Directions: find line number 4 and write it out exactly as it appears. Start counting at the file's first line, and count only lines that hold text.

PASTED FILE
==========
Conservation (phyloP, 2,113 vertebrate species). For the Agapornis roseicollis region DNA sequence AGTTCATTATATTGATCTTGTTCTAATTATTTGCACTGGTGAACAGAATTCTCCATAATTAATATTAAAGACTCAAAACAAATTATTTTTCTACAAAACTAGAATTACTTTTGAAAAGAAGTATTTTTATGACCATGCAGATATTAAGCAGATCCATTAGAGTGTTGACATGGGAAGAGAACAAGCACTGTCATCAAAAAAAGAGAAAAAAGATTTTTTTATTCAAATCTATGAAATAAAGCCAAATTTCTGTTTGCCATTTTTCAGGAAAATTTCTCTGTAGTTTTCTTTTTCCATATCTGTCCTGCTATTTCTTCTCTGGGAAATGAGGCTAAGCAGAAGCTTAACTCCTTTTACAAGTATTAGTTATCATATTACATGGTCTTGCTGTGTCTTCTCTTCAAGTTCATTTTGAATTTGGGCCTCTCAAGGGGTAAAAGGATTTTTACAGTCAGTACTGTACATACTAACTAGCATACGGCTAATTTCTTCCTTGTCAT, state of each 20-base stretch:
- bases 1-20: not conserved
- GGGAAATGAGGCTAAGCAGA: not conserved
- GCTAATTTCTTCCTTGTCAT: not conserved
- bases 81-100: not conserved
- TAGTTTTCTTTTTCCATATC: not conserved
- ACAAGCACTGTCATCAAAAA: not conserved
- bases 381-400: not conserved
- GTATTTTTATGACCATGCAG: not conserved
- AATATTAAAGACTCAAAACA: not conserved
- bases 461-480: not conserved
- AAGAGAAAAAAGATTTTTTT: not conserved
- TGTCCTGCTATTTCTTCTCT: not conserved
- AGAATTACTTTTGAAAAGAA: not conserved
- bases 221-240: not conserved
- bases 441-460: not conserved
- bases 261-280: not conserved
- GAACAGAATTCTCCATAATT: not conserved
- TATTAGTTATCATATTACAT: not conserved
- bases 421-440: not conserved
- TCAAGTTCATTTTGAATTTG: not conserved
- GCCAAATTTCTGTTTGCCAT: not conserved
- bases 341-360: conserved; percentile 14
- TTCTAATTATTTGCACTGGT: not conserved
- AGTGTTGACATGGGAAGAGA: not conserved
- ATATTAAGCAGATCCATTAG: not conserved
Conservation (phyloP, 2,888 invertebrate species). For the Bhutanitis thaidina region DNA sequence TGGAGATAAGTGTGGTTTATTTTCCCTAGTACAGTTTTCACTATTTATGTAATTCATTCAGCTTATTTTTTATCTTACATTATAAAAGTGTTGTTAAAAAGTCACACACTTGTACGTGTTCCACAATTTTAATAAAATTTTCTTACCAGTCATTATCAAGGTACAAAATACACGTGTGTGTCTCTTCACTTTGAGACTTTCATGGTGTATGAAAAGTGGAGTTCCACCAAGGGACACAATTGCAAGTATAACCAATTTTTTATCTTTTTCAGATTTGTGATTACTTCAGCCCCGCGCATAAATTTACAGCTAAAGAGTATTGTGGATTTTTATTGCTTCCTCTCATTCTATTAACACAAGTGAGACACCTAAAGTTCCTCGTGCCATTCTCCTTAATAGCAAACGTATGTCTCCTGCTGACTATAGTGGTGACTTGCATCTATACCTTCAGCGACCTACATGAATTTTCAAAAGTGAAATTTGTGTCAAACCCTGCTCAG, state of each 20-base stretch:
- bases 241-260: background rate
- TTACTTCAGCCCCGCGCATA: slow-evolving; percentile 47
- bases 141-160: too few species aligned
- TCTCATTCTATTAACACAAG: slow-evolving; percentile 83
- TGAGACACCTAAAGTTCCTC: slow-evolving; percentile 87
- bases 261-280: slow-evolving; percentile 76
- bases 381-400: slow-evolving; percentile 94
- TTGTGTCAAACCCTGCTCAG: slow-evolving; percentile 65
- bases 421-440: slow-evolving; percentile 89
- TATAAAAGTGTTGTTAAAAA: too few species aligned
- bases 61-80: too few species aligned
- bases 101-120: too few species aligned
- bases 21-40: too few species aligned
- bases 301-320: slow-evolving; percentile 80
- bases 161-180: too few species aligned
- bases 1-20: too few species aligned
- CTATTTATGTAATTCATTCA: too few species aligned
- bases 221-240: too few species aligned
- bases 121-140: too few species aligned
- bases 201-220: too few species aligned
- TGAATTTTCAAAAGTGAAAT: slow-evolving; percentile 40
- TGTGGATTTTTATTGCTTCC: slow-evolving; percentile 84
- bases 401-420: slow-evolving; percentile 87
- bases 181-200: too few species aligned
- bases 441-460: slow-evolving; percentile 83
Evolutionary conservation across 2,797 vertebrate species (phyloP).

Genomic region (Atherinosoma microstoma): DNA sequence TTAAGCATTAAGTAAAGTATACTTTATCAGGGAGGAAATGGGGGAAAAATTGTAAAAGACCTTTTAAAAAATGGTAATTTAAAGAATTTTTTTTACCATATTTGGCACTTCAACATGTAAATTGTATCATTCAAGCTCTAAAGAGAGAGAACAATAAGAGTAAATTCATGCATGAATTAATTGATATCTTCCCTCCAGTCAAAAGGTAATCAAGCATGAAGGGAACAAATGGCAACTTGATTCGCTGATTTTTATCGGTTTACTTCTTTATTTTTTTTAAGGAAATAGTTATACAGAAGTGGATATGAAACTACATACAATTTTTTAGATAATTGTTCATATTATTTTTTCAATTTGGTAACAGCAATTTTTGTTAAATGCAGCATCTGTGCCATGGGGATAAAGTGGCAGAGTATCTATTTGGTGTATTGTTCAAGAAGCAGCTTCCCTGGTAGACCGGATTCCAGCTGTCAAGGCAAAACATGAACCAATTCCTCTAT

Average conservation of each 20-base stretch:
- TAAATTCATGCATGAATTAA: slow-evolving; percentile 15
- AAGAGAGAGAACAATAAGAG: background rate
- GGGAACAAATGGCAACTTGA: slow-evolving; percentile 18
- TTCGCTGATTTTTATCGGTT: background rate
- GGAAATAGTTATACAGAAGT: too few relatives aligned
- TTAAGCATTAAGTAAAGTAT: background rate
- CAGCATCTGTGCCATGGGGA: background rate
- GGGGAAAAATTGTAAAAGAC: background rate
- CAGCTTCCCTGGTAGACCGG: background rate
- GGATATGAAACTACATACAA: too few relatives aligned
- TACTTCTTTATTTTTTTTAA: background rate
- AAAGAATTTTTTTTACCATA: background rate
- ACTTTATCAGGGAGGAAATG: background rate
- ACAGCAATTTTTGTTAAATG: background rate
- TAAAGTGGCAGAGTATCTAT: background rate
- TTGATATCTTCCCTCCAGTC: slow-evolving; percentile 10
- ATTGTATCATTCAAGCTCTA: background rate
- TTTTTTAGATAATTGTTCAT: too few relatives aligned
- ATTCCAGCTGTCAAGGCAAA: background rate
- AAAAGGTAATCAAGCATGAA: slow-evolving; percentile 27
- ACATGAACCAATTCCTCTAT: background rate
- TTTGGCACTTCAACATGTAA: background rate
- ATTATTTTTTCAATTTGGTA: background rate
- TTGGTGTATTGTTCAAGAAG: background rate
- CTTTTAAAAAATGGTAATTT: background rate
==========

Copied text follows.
- GCTAATTTCTTCCTTGTCAT: not conserved